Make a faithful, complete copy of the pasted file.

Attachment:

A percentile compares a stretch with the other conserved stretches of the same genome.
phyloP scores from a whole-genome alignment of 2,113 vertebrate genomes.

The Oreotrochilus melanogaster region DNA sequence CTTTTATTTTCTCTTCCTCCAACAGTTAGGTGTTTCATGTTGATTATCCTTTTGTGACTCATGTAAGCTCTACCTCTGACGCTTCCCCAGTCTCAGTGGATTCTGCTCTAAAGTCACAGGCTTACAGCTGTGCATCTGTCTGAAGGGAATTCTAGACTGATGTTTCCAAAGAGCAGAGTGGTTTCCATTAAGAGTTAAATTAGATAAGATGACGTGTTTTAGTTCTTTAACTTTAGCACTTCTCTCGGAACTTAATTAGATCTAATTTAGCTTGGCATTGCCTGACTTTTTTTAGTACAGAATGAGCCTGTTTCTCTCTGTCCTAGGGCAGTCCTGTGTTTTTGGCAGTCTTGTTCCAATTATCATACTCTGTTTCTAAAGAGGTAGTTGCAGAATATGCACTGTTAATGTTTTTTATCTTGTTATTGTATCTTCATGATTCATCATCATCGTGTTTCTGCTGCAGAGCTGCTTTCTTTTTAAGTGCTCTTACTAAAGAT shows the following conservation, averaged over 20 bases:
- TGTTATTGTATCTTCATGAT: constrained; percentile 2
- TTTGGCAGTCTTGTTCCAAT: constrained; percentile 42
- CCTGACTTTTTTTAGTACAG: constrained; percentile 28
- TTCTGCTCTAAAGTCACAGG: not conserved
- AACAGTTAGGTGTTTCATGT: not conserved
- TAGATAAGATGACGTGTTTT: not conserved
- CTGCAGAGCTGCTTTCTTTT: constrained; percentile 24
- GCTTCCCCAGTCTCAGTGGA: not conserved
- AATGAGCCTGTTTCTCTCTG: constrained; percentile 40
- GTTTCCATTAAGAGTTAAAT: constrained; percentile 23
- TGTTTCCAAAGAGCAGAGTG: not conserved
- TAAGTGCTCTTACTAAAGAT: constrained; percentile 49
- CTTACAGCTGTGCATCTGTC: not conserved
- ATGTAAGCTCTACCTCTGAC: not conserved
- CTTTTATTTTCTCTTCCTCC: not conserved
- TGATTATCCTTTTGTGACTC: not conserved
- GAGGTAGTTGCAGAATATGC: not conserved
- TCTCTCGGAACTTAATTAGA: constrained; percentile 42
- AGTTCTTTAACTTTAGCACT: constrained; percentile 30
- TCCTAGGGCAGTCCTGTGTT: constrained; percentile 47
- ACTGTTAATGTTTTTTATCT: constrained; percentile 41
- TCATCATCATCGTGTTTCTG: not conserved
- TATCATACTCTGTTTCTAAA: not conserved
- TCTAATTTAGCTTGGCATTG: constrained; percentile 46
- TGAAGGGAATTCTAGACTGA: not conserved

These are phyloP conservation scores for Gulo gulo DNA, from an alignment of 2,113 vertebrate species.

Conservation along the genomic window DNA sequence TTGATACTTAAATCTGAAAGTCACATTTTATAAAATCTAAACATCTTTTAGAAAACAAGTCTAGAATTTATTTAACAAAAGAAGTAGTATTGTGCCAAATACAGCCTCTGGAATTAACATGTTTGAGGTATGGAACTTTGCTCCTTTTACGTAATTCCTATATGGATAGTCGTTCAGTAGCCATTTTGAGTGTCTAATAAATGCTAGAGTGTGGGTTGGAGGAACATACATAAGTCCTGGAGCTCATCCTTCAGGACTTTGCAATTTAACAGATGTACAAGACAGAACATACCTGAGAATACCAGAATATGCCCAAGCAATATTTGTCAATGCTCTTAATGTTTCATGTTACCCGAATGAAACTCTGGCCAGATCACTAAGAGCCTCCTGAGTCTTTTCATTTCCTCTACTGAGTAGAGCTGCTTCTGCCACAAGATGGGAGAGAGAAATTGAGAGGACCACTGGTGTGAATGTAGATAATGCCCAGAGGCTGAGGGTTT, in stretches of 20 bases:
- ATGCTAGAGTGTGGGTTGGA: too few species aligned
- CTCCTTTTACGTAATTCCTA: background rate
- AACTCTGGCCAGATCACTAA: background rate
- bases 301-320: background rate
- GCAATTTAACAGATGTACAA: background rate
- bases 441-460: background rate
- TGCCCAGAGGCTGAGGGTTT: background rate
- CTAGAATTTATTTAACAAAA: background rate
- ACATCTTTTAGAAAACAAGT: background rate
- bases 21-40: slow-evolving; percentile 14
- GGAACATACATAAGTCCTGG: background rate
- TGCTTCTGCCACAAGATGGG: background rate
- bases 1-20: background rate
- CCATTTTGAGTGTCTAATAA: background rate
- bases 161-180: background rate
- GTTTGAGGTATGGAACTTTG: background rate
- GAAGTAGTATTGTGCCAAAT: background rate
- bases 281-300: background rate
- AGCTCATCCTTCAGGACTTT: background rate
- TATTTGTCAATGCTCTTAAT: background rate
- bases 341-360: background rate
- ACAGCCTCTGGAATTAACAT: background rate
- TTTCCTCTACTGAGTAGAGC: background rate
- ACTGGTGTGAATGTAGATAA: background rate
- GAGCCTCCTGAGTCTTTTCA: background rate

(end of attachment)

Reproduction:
A percentile compares a stretch with the other conserved stretches of the same genome.
phyloP scores from a whole-genome alignment of 2,113 vertebrate genomes.

The Oreotrochilus melanogaster region DNA sequence CTTTTATTTTCTCTTCCTCCAACAGTTAGGTGTTTCATGTTGATTATCCTTTTGTGACTCATGTAAGCTCTACCTCTGACGCTTCCCCAGTCTCAGTGGATTCTGCTCTAAAGTCACAGGCTTACAGCTGTGCATCTGTCTGAAGGGAATTCTAGACTGATGTTTCCAAAGAGCAGAGTGGTTTCCATTAAGAGTTAAATTAGATAAGATGACGTGTTTTAGTTCTTTAACTTTAGCACTTCTCTCGGAACTTAATTAGATCTAATTTAGCTTGGCATTGCCTGACTTTTTTTAGTACAGAATGAGCCTGTTTCTCTCTGTCCTAGGGCAGTCCTGTGTTTTTGGCAGTCTTGTTCCAATTATCATACTCTGTTTCTAAAGAGGTAGTTGCAGAATATGCACTGTTAATGTTTTTTATCTTGTTATTGTATCTTCATGATTCATCATCATCGTGTTTCTGCTGCAGAGCTGCTTTCTTTTTAAGTGCTCTTACTAAAGAT shows the following conservation, averaged over 20 bases:
- TGTTATTGTATCTTCATGAT: constrained; percentile 2
- TTTGGCAGTCTTGTTCCAAT: constrained; percentile 42
- CCTGACTTTTTTTAGTACAG: constrained; percentile 28
- TTCTGCTCTAAAGTCACAGG: not conserved
- AACAGTTAGGTGTTTCATGT: not conserved
- TAGATAAGATGACGTGTTTT: not conserved
- CTGCAGAGCTGCTTTCTTTT: constrained; percentile 24
- GCTTCCCCAGTCTCAGTGGA: not conserved
- AATGAGCCTGTTTCTCTCTG: constrained; percentile 40
- GTTTCCATTAAGAGTTAAAT: constrained; percentile 23
- TGTTTCCAAAGAGCAGAGTG: not conserved
- TAAGTGCTCTTACTAAAGAT: constrained; percentile 49
- CTTACAGCTGTGCATCTGTC: not conserved
- ATGTAAGCTCTACCTCTGAC: not conserved
- CTTTTATTTTCTCTTCCTCC: not conserved
- TGATTATCCTTTTGTGACTC: not conserved
- GAGGTAGTTGCAGAATATGC: not conserved
- TCTCTCGGAACTTAATTAGA: constrained; percentile 42
- AGTTCTTTAACTTTAGCACT: constrained; percentile 30
- TCCTAGGGCAGTCCTGTGTT: constrained; percentile 47
- ACTGTTAATGTTTTTTATCT: constrained; percentile 41
- TCATCATCATCGTGTTTCTG: not conserved
- TATCATACTCTGTTTCTAAA: not conserved
- TCTAATTTAGCTTGGCATTG: constrained; percentile 46
- TGAAGGGAATTCTAGACTGA: not conserved

These are phyloP conservation scores for Gulo gulo DNA, from an alignment of 2,113 vertebrate species.

Conservation along the genomic window DNA sequence TTGATACTTAAATCTGAAAGTCACATTTTATAAAATCTAAACATCTTTTAGAAAACAAGTCTAGAATTTATTTAACAAAAGAAGTAGTATTGTGCCAAATACAGCCTCTGGAATTAACATGTTTGAGGTATGGAACTTTGCTCCTTTTACGTAATTCCTATATGGATAGTCGTTCAGTAGCCATTTTGAGTGTCTAATAAATGCTAGAGTGTGGGTTGGAGGAACATACATAAGTCCTGGAGCTCATCCTTCAGGACTTTGCAATTTAACAGATGTACAAGACAGAACATACCTGAGAATACCAGAATATGCCCAAGCAATATTTGTCAATGCTCTTAATGTTTCATGTTACCCGAATGAAACTCTGGCCAGATCACTAAGAGCCTCCTGAGTCTTTTCATTTCCTCTACTGAGTAGAGCTGCTTCTGCCACAAGATGGGAGAGAGAAATTGAGAGGACCACTGGTGTGAATGTAGATAATGCCCAGAGGCTGAGGGTTT, in stretches of 20 bases:
- ATGCTAGAGTGTGGGTTGGA: too few species aligned
- CTCCTTTTACGTAATTCCTA: background rate
- AACTCTGGCCAGATCACTAA: background rate
- bases 301-320: background rate
- GCAATTTAACAGATGTACAA: background rate
- bases 441-460: background rate
- TGCCCAGAGGCTGAGGGTTT: background rate
- CTAGAATTTATTTAACAAAA: background rate
- ACATCTTTTAGAAAACAAGT: background rate
- bases 21-40: slow-evolving; percentile 14
- GGAACATACATAAGTCCTGG: background rate
- TGCTTCTGCCACAAGATGGG: background rate
- bases 1-20: background rate
- CCATTTTGAGTGTCTAATAA: background rate
- bases 161-180: background rate
- GTTTGAGGTATGGAACTTTG: background rate
- GAAGTAGTATTGTGCCAAAT: background rate
- bases 281-300: background rate
- AGCTCATCCTTCAGGACTTT: background rate
- TATTTGTCAATGCTCTTAAT: background rate
- bases 341-360: background rate
- ACAGCCTCTGGAATTAACAT: background rate
- TTTCCTCTACTGAGTAGAGC: background rate
- ACTGGTGTGAATGTAGATAA: background rate
- GAGCCTCCTGAGTCTTTTCA: background rate